By Hilary Russ
NEWYORK (Reuters) – The global video and electronic games market will generate $152.1 billion (£121 billion) in 2019, up 9.6% over last year as gaming morphs into content and communication, according to a report by gaming analytics firm Newzoo on Tuesday.
It is “the complete convergence of different forms of digital entertainment all coming together,” Peter Warman, chief executive of the Netherlands-based firm, told Reuters in a phone interview.
As games become seemingly ubiquitous, they are turning into tools for connectivity, allowing players to chat with friends and meet new people. Fortnite publisher Epic Games Inc, in particular, believes in gaming as a communication platform, Warman said.
Facebook Inc is launching its own games through its Facebook, WhatsApp Inc and Messenger apps, as is Tencent Holding Ltd’s WeChat in China.
On June 5, Words With Friends developer Zynga Inc launched a new battle royale game exclusively on the new gaming platform of Snap Inc, home of messaging app Snapchat.
This year, the United States will overtake China for the largest gaming market by revenues – $36.9 billion versus $36.5 billion – due to growth in console games and the influence of Fortnite in America and the echo of a previous governmental freeze on new games in China.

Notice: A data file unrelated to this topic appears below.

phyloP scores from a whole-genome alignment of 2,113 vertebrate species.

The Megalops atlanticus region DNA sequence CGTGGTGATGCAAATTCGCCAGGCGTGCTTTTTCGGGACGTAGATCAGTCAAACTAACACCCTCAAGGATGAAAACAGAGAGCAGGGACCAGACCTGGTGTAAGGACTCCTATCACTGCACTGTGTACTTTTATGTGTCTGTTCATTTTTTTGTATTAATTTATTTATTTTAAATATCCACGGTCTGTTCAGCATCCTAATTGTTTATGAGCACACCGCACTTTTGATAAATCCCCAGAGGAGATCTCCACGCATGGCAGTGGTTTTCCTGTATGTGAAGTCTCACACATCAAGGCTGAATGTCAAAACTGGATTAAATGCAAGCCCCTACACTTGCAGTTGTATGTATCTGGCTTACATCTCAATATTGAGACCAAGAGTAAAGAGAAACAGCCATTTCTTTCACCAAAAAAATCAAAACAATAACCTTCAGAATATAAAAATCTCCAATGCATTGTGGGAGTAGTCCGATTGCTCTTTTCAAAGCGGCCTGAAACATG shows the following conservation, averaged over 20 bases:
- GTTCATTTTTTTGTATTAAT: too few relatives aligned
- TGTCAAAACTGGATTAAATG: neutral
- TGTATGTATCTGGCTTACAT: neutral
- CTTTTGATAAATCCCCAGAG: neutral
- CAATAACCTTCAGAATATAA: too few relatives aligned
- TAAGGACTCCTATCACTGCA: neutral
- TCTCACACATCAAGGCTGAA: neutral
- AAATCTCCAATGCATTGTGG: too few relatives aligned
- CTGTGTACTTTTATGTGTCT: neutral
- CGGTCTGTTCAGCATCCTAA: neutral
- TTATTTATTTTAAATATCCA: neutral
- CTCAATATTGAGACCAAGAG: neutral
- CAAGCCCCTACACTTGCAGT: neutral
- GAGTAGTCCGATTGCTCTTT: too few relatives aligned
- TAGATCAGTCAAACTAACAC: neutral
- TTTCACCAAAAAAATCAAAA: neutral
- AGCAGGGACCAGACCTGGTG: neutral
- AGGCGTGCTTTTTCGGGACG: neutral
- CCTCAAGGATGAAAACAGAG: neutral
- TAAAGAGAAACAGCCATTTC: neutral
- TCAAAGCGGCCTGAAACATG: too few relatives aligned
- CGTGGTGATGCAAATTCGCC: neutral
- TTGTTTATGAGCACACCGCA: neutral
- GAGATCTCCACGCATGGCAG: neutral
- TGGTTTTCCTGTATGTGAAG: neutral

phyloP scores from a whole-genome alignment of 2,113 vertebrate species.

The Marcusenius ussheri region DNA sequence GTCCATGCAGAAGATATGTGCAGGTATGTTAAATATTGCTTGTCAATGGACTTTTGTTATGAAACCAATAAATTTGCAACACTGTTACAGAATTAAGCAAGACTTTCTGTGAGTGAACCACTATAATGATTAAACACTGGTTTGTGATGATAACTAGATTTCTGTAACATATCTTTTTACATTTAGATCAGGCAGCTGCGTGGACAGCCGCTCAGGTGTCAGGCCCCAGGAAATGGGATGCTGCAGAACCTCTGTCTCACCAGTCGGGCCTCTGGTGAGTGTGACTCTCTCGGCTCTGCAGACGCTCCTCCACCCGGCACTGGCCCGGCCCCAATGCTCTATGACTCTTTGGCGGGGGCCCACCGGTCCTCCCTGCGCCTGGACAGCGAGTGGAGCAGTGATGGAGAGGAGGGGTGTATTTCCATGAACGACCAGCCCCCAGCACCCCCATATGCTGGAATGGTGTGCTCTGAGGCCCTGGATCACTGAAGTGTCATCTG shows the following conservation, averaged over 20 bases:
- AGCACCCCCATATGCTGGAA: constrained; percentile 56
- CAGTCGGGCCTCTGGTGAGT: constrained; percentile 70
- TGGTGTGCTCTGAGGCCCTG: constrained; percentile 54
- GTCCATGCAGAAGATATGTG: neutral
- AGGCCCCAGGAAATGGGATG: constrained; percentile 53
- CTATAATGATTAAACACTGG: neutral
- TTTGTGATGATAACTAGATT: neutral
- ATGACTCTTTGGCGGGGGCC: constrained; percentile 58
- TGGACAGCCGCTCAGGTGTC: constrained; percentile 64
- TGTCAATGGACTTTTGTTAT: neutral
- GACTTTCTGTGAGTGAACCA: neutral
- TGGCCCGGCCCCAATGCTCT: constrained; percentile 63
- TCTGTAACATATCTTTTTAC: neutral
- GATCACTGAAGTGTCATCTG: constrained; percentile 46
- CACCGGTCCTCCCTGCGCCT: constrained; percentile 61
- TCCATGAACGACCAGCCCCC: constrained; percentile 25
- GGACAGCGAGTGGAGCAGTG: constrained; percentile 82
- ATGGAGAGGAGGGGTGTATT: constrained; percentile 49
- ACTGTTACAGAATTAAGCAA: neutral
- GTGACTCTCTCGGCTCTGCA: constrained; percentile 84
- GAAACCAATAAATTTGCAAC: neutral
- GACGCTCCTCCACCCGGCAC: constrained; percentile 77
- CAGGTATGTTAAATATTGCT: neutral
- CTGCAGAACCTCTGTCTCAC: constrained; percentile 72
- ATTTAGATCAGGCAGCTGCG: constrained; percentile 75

“I believe it’s a temporary glitch,” said Warman of the Chinese market, because there are so many games in the pipeline awaiting approval.
Japanese companies are also making a comeback, in part because of nostalgia for retro games.
A revamp of Final Fantasy VII, originally released in 1997 by Japan’s Square Enix Holdings Co Ltd, is expected to be released next year, for example.
Nintendo Co Ltd and Bandai Namco Holdings Inc, developer of the classic Pac-Man games, are ranked 9th and 10th on Newzoo’s list of top public gaming companies by revenue.
“It’s taken a long time but they’re back,” Warman said, after some Japanese developers were slow to embrace mobile gaming and shift business models from paid games to free-to-play.
Mobile gaming on smartphones and tablets, versus PC and console games, remains the largest platform, producing $68.5 billion, or 45% of the global market, the report said.
Newzoo surveyed more than 62,500 invite-only respondents from February to March across 30 markets, among other data sources. It is the firm’s 9th such annual report.
The report excludes revenue from esports, or formalised professional video game competitions. Newzoo reported in February that global esports revenue would hit $1.1 billion this year.
(Reporting by Hilary Russ; Editing by Richard Chang)